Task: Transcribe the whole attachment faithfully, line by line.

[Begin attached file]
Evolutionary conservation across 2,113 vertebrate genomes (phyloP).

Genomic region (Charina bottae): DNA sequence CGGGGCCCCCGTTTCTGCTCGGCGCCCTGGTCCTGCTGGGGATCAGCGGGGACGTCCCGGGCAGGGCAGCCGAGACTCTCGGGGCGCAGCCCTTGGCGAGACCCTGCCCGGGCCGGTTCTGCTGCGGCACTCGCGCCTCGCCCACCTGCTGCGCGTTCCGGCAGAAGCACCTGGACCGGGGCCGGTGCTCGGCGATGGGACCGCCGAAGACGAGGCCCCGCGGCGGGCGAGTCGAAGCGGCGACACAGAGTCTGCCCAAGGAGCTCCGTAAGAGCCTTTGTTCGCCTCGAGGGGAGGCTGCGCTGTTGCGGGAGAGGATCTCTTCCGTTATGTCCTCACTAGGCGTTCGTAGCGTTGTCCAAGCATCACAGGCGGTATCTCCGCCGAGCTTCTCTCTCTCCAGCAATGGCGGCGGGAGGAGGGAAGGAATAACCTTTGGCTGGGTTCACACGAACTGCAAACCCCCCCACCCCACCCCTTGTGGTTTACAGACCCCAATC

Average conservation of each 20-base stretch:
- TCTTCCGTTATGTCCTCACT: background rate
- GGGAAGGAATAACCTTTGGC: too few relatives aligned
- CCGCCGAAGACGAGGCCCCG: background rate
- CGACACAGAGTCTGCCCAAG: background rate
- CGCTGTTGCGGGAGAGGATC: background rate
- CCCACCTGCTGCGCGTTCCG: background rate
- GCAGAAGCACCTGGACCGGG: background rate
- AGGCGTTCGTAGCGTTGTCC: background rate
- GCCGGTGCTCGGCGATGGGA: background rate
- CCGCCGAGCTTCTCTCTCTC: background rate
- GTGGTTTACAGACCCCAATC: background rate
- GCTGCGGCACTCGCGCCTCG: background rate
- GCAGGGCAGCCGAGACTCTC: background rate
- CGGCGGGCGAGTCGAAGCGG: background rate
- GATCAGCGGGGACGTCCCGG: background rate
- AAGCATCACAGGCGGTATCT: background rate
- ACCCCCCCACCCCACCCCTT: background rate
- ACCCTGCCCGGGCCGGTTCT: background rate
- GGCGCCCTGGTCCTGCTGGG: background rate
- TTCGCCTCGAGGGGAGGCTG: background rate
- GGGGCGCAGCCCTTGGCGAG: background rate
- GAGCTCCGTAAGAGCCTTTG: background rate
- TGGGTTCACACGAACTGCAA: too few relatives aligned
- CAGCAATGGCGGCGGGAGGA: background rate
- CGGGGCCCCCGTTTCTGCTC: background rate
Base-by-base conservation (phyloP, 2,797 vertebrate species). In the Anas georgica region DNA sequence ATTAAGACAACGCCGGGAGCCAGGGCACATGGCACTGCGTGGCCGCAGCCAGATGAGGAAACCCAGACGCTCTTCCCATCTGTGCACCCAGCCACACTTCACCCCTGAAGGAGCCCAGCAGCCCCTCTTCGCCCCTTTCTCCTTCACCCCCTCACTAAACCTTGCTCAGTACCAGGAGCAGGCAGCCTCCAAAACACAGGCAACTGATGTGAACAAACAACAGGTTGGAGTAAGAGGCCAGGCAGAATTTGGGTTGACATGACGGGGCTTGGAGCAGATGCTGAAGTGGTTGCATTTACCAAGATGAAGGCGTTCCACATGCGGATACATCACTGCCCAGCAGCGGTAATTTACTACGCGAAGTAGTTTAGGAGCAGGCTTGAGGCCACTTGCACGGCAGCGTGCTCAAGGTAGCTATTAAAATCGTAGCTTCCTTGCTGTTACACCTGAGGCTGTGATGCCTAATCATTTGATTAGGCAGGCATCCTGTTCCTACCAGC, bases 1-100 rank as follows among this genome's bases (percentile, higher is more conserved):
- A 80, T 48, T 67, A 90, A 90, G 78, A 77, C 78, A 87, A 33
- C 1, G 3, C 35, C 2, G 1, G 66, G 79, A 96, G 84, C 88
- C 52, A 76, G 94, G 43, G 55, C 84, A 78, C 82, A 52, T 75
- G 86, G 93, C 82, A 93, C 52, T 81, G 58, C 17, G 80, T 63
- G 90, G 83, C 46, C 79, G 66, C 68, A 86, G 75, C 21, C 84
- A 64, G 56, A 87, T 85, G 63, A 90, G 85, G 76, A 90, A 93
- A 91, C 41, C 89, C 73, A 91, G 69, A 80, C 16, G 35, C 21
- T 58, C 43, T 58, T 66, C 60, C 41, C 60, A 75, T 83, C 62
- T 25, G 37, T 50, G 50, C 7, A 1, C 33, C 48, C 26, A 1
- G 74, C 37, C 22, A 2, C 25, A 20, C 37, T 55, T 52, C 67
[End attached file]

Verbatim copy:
Evolutionary conservation across 2,113 vertebrate genomes (phyloP).

Genomic region (Charina bottae): DNA sequence CGGGGCCCCCGTTTCTGCTCGGCGCCCTGGTCCTGCTGGGGATCAGCGGGGACGTCCCGGGCAGGGCAGCCGAGACTCTCGGGGCGCAGCCCTTGGCGAGACCCTGCCCGGGCCGGTTCTGCTGCGGCACTCGCGCCTCGCCCACCTGCTGCGCGTTCCGGCAGAAGCACCTGGACCGGGGCCGGTGCTCGGCGATGGGACCGCCGAAGACGAGGCCCCGCGGCGGGCGAGTCGAAGCGGCGACACAGAGTCTGCCCAAGGAGCTCCGTAAGAGCCTTTGTTCGCCTCGAGGGGAGGCTGCGCTGTTGCGGGAGAGGATCTCTTCCGTTATGTCCTCACTAGGCGTTCGTAGCGTTGTCCAAGCATCACAGGCGGTATCTCCGCCGAGCTTCTCTCTCTCCAGCAATGGCGGCGGGAGGAGGGAAGGAATAACCTTTGGCTGGGTTCACACGAACTGCAAACCCCCCCACCCCACCCCTTGTGGTTTACAGACCCCAATC

Average conservation of each 20-base stretch:
- TCTTCCGTTATGTCCTCACT: background rate
- GGGAAGGAATAACCTTTGGC: too few relatives aligned
- CCGCCGAAGACGAGGCCCCG: background rate
- CGACACAGAGTCTGCCCAAG: background rate
- CGCTGTTGCGGGAGAGGATC: background rate
- CCCACCTGCTGCGCGTTCCG: background rate
- GCAGAAGCACCTGGACCGGG: background rate
- AGGCGTTCGTAGCGTTGTCC: background rate
- GCCGGTGCTCGGCGATGGGA: background rate
- CCGCCGAGCTTCTCTCTCTC: background rate
- GTGGTTTACAGACCCCAATC: background rate
- GCTGCGGCACTCGCGCCTCG: background rate
- GCAGGGCAGCCGAGACTCTC: background rate
- CGGCGGGCGAGTCGAAGCGG: background rate
- GATCAGCGGGGACGTCCCGG: background rate
- AAGCATCACAGGCGGTATCT: background rate
- ACCCCCCCACCCCACCCCTT: background rate
- ACCCTGCCCGGGCCGGTTCT: background rate
- GGCGCCCTGGTCCTGCTGGG: background rate
- TTCGCCTCGAGGGGAGGCTG: background rate
- GGGGCGCAGCCCTTGGCGAG: background rate
- GAGCTCCGTAAGAGCCTTTG: background rate
- TGGGTTCACACGAACTGCAA: too few relatives aligned
- CAGCAATGGCGGCGGGAGGA: background rate
- CGGGGCCCCCGTTTCTGCTC: background rate
Base-by-base conservation (phyloP, 2,797 vertebrate species). In the Anas georgica region DNA sequence ATTAAGACAACGCCGGGAGCCAGGGCACATGGCACTGCGTGGCCGCAGCCAGATGAGGAAACCCAGACGCTCTTCCCATCTGTGCACCCAGCCACACTTCACCCCTGAAGGAGCCCAGCAGCCCCTCTTCGCCCCTTTCTCCTTCACCCCCTCACTAAACCTTGCTCAGTACCAGGAGCAGGCAGCCTCCAAAACACAGGCAACTGATGTGAACAAACAACAGGTTGGAGTAAGAGGCCAGGCAGAATTTGGGTTGACATGACGGGGCTTGGAGCAGATGCTGAAGTGGTTGCATTTACCAAGATGAAGGCGTTCCACATGCGGATACATCACTGCCCAGCAGCGGTAATTTACTACGCGAAGTAGTTTAGGAGCAGGCTTGAGGCCACTTGCACGGCAGCGTGCTCAAGGTAGCTATTAAAATCGTAGCTTCCTTGCTGTTACACCTGAGGCTGTGATGCCTAATCATTTGATTAGGCAGGCATCCTGTTCCTACCAGC, bases 1-100 rank as follows among this genome's bases (percentile, higher is more conserved):
- A 80, T 48, T 67, A 90, A 90, G 78, A 77, C 78, A 87, A 33
- C 1, G 3, C 35, C 2, G 1, G 66, G 79, A 96, G 84, C 88
- C 52, A 76, G 94, G 43, G 55, C 84, A 78, C 82, A 52, T 75
- G 86, G 93, C 82, A 93, C 52, T 81, G 58, C 17, G 80, T 63
- G 90, G 83, C 46, C 79, G 66, C 68, A 86, G 75, C 21, C 84
- A 64, G 56, A 87, T 85, G 63, A 90, G 85, G 76, A 90, A 93
- A 91, C 41, C 89, C 73, A 91, G 69, A 80, C 16, G 35, C 21
- T 58, C 43, T 58, T 66, C 60, C 41, C 60, A 75, T 83, C 62
- T 25, G 37, T 50, G 50, C 7, A 1, C 33, C 48, C 26, A 1
- G 74, C 37, C 22, A 2, C 25, A 20, C 37, T 55, T 52, C 67